Wish I could beef up this paltry number, but hey, it’s all Brad and I could muster up for March. With our big federal tax payment looming over us, we had to extract from this month’s saving which left us with a mere $21.89. We couldn’t bear to see a big fat zero, so we left this little bit to remind us that at least it’s money saved not spent. Obviously, not enough to have much impact on our debt this month.
We’ve run the gamut of emotions this past week—frustrated, disappointed, angry—but at the end of the day, we just have to accept it and move on. Next month, we’ll have to cycle through a couple of paychecks to set us back up in saving mode. First thing we need to do is replenish our emergency savings that we had to partially dip into for paying taxes. But it’s not all bad news, Brad’s freelance work is finally starting up again, which is already uplifting our money saving spirits. Our pace has slowed but not completely stalled.
To check our savings progress since July 1, 2011, click here. To view our debt reduction since July, 2011, click here. And to better understand how we’re doing this, click here. I will post new debt totals Monday. Until then, have a great weekend!
It’s the final week of March, but instead of our usual scrambling to finalize our monthly savings, we’re just trying to figure out how to come up with a hefty federal tax payment due in 3 weeks. So why did we not see that coming? Unfortunately, we were bad accountants with my husband’s freelance work. On the positive side, he earned more this past year than in the previous year, yet we did not withhold enough for taxes. That is another reality with self employment—you are responsible for your own tax withholding. I take that for granted since I work for a company and receive a paycheck that already has my taxes deducted.
In an effort to take away something positive from this, we feel like we learned a valuable lesson in tax record keeping. I don’t think we’ll make this mistake again. For now, we’ll have to dip into our emergency savings, plus travel savings, and probably this month’s savings. But no matter what, we will NOT use our credit card! After paying it off in December, we’re not resorting back to bad habits. We know how to lay low with spending, eat on the cheap and come up with the cash. We’ll let you know how we fare!
It’s that time of year when everyone is prepping for summer travels, and I’m starting to feel the pains of not joining in the fun. Until July 1, 2012, we’ve committed to not spend money on big trips, but the reality is, we might extend that promise beyond July. When I added up our expenses from the June 2011 to June to 2012, travel, particularly international, was a huge money drain on our bank account. Brad and I love seeing the world, but it’s not that cheap to do so. We’ve been rocking the savings and debt payoffs over the past 8 months, so we’re in the mindset to hold off on international travel a while longer than our spending lockdown end date. At least I have my photos from previous trips to reminisce and fuel my interest in future trips around the globe. I’m using this time of no travel to really think about where I want to explore next. So by the time we’re ready to globe-trot again, we’ll have had plenty of time to research it.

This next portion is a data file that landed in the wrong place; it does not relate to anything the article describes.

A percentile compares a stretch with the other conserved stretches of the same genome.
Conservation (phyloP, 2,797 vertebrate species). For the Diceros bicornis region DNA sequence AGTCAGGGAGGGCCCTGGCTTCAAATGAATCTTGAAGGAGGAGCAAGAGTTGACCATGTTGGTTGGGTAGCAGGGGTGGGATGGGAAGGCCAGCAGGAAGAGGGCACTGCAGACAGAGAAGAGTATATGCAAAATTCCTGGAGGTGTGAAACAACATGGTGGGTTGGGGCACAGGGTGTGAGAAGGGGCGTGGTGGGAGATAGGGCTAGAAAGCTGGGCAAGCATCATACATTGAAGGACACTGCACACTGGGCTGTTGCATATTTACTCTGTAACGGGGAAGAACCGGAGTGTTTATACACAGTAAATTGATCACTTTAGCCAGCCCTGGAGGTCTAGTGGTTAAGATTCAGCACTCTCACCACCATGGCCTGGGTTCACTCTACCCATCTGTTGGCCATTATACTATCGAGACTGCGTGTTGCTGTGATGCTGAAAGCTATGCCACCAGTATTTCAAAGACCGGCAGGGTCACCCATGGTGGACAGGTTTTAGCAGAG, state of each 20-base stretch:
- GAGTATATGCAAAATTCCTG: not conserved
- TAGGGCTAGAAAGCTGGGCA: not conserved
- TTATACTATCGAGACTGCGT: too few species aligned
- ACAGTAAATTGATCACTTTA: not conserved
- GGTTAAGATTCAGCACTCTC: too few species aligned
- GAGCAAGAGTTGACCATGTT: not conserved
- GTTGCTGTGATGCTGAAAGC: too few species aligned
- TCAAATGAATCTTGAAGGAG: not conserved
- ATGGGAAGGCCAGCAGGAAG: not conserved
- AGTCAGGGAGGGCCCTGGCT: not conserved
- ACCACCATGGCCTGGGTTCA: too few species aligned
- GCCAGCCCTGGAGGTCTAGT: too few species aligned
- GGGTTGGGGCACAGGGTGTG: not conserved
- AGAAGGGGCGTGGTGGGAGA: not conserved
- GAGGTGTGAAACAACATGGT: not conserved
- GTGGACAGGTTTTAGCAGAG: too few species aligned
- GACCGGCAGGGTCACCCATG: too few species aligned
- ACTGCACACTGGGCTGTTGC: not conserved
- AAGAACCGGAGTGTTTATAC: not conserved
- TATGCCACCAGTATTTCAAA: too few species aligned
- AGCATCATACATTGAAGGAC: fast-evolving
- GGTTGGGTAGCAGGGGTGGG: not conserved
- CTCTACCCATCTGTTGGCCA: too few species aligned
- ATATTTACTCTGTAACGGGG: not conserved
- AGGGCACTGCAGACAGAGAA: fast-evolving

This is just the kind of savings we needed to regain some spark in our Operation Debt Reduction mission. Living on $30 for the last 10 days of the month help lay the path to BIG savings! Obviously, we would have had a pretty big number even if we hadn’t created that challenge, but it’s surprising how much money can waste away in a 10 day period if we’re not paying attention. As always, the majority of this, $2,000 to be exact, is going toward our current lowest debt which is my student loan. And that is being applied on top of my monthly minimum payment. As I wrote in last month’s savings post, we have started a separate savings account for travel that is on our summer calendar. We will apply February’s remaining savings of $382.28 to that fund. Of course, this savings account will also act as an additional emergency fund if we need it to.